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Article by William Tingle

Anatomy of a Subject To Purchase

  I am frequently asked how to put together a sub2 deal, so I put together this "play by play".

  When I purchase subject to, this is how it usually goes...........

  1. Seller calls me from one of my lead generators. I pre-qualify them pretty heavily on the phone. They usually have a good idea of what I will propose before I set up an appointment to go out and see them. By this I mean that I have at least introduced them to the idea of me simply taking over payments on their property. I have a "close" estimate of what "they say" is owed on the property. By "they say" I mean that more times than not, I find that there is more to the story than they tell me up front. Not always, but most of the time.

  2. I go out to meet with them. I look at the house to see if it "qualifies". We sign the sales agreement and we are off to the races. If they don't know the exact amount owed on the loan, that's ok. I will just put "Approximately $XX, XXX" in the space where it says "Loan balances taken subject to". They should have an old payment coupon around that will give you the balance, if not, no problem. Since I also have them sign an "Authorization To Release Information" on their loan, I can call and get the balance.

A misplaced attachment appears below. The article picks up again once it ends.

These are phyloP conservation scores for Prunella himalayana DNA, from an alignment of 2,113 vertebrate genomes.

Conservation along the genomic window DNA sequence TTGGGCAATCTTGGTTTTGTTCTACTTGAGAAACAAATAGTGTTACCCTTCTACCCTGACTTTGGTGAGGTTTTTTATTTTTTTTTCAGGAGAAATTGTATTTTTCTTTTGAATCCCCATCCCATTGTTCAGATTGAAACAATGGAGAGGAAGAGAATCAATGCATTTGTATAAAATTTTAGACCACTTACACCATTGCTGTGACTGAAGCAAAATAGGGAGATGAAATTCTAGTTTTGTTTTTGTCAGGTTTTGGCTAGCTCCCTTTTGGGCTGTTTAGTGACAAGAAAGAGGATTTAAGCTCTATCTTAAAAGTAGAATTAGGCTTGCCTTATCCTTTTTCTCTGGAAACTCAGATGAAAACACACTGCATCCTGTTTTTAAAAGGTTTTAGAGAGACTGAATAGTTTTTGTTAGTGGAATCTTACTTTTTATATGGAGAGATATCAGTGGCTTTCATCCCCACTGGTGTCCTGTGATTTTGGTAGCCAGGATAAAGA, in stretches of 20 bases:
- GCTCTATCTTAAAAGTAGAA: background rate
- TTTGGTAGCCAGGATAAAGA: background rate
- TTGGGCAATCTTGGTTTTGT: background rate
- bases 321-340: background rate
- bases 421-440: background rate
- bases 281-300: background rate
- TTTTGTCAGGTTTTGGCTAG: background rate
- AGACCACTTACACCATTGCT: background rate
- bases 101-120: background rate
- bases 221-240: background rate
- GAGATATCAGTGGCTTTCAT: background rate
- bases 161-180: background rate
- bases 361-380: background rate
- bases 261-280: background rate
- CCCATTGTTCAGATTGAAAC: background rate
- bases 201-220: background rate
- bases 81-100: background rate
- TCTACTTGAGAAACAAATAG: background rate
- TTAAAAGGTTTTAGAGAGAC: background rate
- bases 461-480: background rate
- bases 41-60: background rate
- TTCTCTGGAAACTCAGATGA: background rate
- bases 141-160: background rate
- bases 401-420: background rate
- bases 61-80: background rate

3. Once I have the property tied up, I can check and verify all the info they have given me. Loan balances, liens, clear title, and any inspections I choose to do. Since it is locked up I can take my time with the due diligence and things can progress along at my pace usually.

  4. After I am satisfied that all the info is accurate or at least that there is a real deal here, we are ready to close. I have done a few of these so I just print off the trust docs myself and we go anywhere that there is a notary to sign off on them or I can bring my friend who just happens to be a notary. :-)

  5. Once the docs are signed, all you have to do is go file the deed at the courthouse and the property is yours.

  There are a few other details like getting the insurance squared away and so forth that will have to be addressed later, but at this point the house is yours.

  This is how I do it. I am sure that there are as many ways to get it done as there are investors doing it. You CAN use an attorney if you like. It might be a good idea for your first one or two.

    William Tingle

    (c) Copyright 2003, All Rights Reserved.

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